GOP strategists didnt think tea party darling Ann Marie Buerkle was a sure thing to win a House seat last fall. Thanks to a national wave, Buerkle narrowly unseated Democratic Rep. Dan Maffei to become a Member of Congress.
Democrats believe the road back to a House majority runs through New York.
And Rep. Ann Marie Buerkle is perhaps the most vulnerable Republican freshman in a state crowded with GOP freshmen.
The New York Congresswoman has quickly become a favorite target of Democrats and their political allies, who have focused more money, manpower and negative attention on her upstate district than on almost anywhere else this cycle.
The Empire State gave Republicans six new seats last fall — the biggest single-state shift in the nation — though no race was closer than Buerkle's 25th district contest, decided by less than 700 votes.
The race was an afterthought for Republican strategists last fall, who questioned whether a tea party darling with weak fundraising skills could knock off Rep. Dan Maffei (D) in a Democratic district. Today, those same Republicans wonder whether the 60-year-old former nurse can do it again. Two Democrats are already in the mix to challenge her, and Maffei has hinted that he wants a rematch.
"The  environment was extremely helpful," a top Republican campaign consultant said. "It's upstate New York. No matter how you slice or dice it, this is not evangelical Indiana or the South. It's competitive at best and Democrat at worst. It's going to be difficult to win."
Buerkle's district, which includes all of Syracuse, is one of just 14 Republican-held districts that previously supported Democratic presidential candidates in 2004 and 2008. And it's an example of a larger problem for Republicans in 2012.
Having captured the vast majority of the nation's swing districts during their midterm gains, Republicans must now defend their newly installed incumbents. Some, such as Buerkle, rode the tea party wave to victory but support policies that might be out of step with the majority of their districts.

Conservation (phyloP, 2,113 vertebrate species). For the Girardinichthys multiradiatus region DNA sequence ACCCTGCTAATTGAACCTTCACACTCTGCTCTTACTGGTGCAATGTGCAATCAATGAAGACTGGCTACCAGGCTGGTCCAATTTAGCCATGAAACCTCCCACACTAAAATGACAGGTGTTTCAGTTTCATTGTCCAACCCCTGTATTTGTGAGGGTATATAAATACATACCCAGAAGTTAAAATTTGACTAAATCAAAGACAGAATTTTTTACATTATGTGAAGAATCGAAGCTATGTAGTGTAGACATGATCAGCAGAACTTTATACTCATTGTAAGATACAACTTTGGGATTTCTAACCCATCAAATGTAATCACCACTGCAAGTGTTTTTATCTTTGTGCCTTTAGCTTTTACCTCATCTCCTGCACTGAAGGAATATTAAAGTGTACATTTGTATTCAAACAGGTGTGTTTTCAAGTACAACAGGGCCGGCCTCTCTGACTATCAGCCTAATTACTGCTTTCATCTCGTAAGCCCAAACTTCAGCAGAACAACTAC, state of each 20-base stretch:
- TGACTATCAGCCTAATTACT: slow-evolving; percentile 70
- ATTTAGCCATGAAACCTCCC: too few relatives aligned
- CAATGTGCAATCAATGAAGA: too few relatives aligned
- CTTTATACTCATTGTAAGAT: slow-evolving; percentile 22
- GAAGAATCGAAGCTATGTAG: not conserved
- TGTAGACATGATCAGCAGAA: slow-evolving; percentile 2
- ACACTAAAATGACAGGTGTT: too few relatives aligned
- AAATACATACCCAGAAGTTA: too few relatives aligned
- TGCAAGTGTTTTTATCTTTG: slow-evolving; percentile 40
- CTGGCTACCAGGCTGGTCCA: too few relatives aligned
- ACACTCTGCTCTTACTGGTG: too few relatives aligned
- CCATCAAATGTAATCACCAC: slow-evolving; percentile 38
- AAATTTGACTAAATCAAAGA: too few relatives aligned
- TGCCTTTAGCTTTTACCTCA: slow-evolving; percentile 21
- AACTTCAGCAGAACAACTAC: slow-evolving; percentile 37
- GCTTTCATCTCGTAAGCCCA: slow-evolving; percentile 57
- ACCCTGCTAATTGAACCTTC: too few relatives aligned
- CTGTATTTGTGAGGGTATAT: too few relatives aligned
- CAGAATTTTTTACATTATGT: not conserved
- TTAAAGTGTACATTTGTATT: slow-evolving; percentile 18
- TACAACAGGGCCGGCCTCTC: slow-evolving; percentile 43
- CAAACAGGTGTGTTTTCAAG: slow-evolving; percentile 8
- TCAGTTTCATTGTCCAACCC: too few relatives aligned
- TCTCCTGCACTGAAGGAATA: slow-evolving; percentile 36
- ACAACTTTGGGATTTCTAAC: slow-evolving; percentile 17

That's why the Democratic Congressional Campaign Committee has targeted Buerkle six times with a combination of radio ads, robocalls and Web ads. They have touched on her abortion stance and her vote for the House GOP budget plan, which would fundamentally reshape Medicare.
The Planned Parenthood debate was particularly hard on Buerkle.
Her positions on social issues flew under the radar last fall, but once in office, she supported the House Republican measure to block federal funding from the women's health care provider that is best known for performing abortions.
Planned Parenthood has run two radio ads against Buerkle (and just seven other Republicans) in recent months, suggesting she had "betrayed" thousands of New York women. The organization also targeted the district as part of its national bus tour, attracting a rash of negative press.
Sen. Dianne Feinstein, D-Calif., chairman of the Senate Intelligence Committee, speaks with reporters in the Capitol after a speech on the Senate floor that accused the CIA of searching computers set up for Congressional staff for their research of interrogation programs.